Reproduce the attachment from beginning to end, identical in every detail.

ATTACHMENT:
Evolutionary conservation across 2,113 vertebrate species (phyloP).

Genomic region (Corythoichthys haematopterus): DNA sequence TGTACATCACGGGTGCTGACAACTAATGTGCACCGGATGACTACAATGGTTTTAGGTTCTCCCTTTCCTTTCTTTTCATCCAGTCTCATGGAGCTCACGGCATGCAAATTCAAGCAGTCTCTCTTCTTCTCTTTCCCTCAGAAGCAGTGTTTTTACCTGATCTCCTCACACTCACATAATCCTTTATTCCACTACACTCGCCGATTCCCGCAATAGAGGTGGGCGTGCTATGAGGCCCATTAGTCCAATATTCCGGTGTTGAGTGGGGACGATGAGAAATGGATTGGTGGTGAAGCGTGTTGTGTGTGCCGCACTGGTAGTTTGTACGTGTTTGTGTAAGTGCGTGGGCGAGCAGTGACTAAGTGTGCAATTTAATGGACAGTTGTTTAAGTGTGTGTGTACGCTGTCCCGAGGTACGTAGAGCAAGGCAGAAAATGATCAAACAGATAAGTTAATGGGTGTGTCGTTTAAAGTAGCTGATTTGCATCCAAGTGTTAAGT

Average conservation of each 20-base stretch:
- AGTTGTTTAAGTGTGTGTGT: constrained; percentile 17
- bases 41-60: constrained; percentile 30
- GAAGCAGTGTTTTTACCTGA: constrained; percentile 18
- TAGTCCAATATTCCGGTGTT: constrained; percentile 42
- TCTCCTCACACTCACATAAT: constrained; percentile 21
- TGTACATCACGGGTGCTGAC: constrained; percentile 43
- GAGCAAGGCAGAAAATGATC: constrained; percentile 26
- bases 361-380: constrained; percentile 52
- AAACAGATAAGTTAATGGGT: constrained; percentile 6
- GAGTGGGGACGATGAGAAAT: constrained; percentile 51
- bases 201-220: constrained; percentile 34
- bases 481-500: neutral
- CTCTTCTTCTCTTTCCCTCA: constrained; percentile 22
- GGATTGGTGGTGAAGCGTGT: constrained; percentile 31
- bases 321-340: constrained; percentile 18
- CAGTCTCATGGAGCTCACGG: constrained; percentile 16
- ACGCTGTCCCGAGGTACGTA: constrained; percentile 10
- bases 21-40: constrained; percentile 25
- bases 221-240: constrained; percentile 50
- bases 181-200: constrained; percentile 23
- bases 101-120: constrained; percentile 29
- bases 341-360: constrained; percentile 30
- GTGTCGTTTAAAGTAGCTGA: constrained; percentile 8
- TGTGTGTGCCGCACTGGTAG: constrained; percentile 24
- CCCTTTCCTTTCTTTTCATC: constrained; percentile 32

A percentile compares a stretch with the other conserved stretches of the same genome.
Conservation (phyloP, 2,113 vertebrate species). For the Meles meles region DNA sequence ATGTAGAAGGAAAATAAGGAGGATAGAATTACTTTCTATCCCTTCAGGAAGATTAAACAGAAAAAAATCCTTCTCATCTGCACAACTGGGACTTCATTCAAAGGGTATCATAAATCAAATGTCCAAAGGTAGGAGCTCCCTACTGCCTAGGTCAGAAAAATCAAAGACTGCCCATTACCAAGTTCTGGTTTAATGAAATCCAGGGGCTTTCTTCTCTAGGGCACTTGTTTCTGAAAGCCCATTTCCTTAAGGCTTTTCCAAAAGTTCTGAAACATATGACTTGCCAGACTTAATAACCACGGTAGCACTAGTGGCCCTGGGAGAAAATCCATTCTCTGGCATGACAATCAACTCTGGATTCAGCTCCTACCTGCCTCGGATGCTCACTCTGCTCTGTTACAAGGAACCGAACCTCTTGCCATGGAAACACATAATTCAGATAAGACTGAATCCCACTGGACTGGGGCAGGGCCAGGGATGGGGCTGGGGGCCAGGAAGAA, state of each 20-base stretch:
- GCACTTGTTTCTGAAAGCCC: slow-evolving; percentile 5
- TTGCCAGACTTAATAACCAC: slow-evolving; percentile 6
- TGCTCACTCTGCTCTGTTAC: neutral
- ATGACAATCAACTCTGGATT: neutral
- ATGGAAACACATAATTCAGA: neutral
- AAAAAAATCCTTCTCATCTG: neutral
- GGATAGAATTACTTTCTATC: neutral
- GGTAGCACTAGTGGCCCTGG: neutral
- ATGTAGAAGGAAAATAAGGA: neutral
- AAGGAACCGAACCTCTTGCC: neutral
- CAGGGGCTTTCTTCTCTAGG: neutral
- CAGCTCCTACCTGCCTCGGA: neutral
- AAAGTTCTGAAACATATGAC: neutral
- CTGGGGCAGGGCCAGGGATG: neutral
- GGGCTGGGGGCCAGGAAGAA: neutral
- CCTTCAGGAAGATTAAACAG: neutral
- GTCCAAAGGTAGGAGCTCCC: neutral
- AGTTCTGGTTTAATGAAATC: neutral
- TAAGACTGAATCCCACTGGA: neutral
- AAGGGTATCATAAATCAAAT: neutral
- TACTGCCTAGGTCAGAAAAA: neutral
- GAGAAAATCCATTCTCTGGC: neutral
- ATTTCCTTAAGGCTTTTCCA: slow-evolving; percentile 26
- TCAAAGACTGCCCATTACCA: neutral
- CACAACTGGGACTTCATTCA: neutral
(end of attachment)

Evolutionary conservation across 2,113 vertebrate species (phyloP).

Genomic region (Corythoichthys haematopterus): DNA sequence TGTACATCACGGGTGCTGACAACTAATGTGCACCGGATGACTACAATGGTTTTAGGTTCTCCCTTTCCTTTCTTTTCATCCAGTCTCATGGAGCTCACGGCATGCAAATTCAAGCAGTCTCTCTTCTTCTCTTTCCCTCAGAAGCAGTGTTTTTACCTGATCTCCTCACACTCACATAATCCTTTATTCCACTACACTCGCCGATTCCCGCAATAGAGGTGGGCGTGCTATGAGGCCCATTAGTCCAATATTCCGGTGTTGAGTGGGGACGATGAGAAATGGATTGGTGGTGAAGCGTGTTGTGTGTGCCGCACTGGTAGTTTGTACGTGTTTGTGTAAGTGCGTGGGCGAGCAGTGACTAAGTGTGCAATTTAATGGACAGTTGTTTAAGTGTGTGTGTACGCTGTCCCGAGGTACGTAGAGCAAGGCAGAAAATGATCAAACAGATAAGTTAATGGGTGTGTCGTTTAAAGTAGCTGATTTGCATCCAAGTGTTAAGT

Average conservation of each 20-base stretch:
- AGTTGTTTAAGTGTGTGTGT: constrained; percentile 17
- bases 41-60: constrained; percentile 30
- GAAGCAGTGTTTTTACCTGA: constrained; percentile 18
- TAGTCCAATATTCCGGTGTT: constrained; percentile 42
- TCTCCTCACACTCACATAAT: constrained; percentile 21
- TGTACATCACGGGTGCTGAC: constrained; percentile 43
- GAGCAAGGCAGAAAATGATC: constrained; percentile 26
- bases 361-380: constrained; percentile 52
- AAACAGATAAGTTAATGGGT: constrained; percentile 6
- GAGTGGGGACGATGAGAAAT: constrained; percentile 51
- bases 201-220: constrained; percentile 34
- bases 481-500: neutral
- CTCTTCTTCTCTTTCCCTCA: constrained; percentile 22
- GGATTGGTGGTGAAGCGTGT: constrained; percentile 31
- bases 321-340: constrained; percentile 18
- CAGTCTCATGGAGCTCACGG: constrained; percentile 16
- ACGCTGTCCCGAGGTACGTA: constrained; percentile 10
- bases 21-40: constrained; percentile 25
- bases 221-240: constrained; percentile 50
- bases 181-200: constrained; percentile 23
- bases 101-120: constrained; percentile 29
- bases 341-360: constrained; percentile 30
- GTGTCGTTTAAAGTAGCTGA: constrained; percentile 8
- TGTGTGTGCCGCACTGGTAG: constrained; percentile 24
- CCCTTTCCTTTCTTTTCATC: constrained; percentile 32

A percentile compares a stretch with the other conserved stretches of the same genome.
Conservation (phyloP, 2,113 vertebrate species). For the Meles meles region DNA sequence ATGTAGAAGGAAAATAAGGAGGATAGAATTACTTTCTATCCCTTCAGGAAGATTAAACAGAAAAAAATCCTTCTCATCTGCACAACTGGGACTTCATTCAAAGGGTATCATAAATCAAATGTCCAAAGGTAGGAGCTCCCTACTGCCTAGGTCAGAAAAATCAAAGACTGCCCATTACCAAGTTCTGGTTTAATGAAATCCAGGGGCTTTCTTCTCTAGGGCACTTGTTTCTGAAAGCCCATTTCCTTAAGGCTTTTCCAAAAGTTCTGAAACATATGACTTGCCAGACTTAATAACCACGGTAGCACTAGTGGCCCTGGGAGAAAATCCATTCTCTGGCATGACAATCAACTCTGGATTCAGCTCCTACCTGCCTCGGATGCTCACTCTGCTCTGTTACAAGGAACCGAACCTCTTGCCATGGAAACACATAATTCAGATAAGACTGAATCCCACTGGACTGGGGCAGGGCCAGGGATGGGGCTGGGGGCCAGGAAGAA, state of each 20-base stretch:
- GCACTTGTTTCTGAAAGCCC: slow-evolving; percentile 5
- TTGCCAGACTTAATAACCAC: slow-evolving; percentile 6
- TGCTCACTCTGCTCTGTTAC: neutral
- ATGACAATCAACTCTGGATT: neutral
- ATGGAAACACATAATTCAGA: neutral
- AAAAAAATCCTTCTCATCTG: neutral
- GGATAGAATTACTTTCTATC: neutral
- GGTAGCACTAGTGGCCCTGG: neutral
- ATGTAGAAGGAAAATAAGGA: neutral
- AAGGAACCGAACCTCTTGCC: neutral
- CAGGGGCTTTCTTCTCTAGG: neutral
- CAGCTCCTACCTGCCTCGGA: neutral
- AAAGTTCTGAAACATATGAC: neutral
- CTGGGGCAGGGCCAGGGATG: neutral
- GGGCTGGGGGCCAGGAAGAA: neutral
- CCTTCAGGAAGATTAAACAG: neutral
- GTCCAAAGGTAGGAGCTCCC: neutral
- AGTTCTGGTTTAATGAAATC: neutral
- TAAGACTGAATCCCACTGGA: neutral
- AAGGGTATCATAAATCAAAT: neutral
- TACTGCCTAGGTCAGAAAAA: neutral
- GAGAAAATCCATTCTCTGGC: neutral
- ATTTCCTTAAGGCTTTTCCA: slow-evolving; percentile 26
- TCAAAGACTGCCCATTACCA: neutral
- CACAACTGGGACTTCATTCA: neutral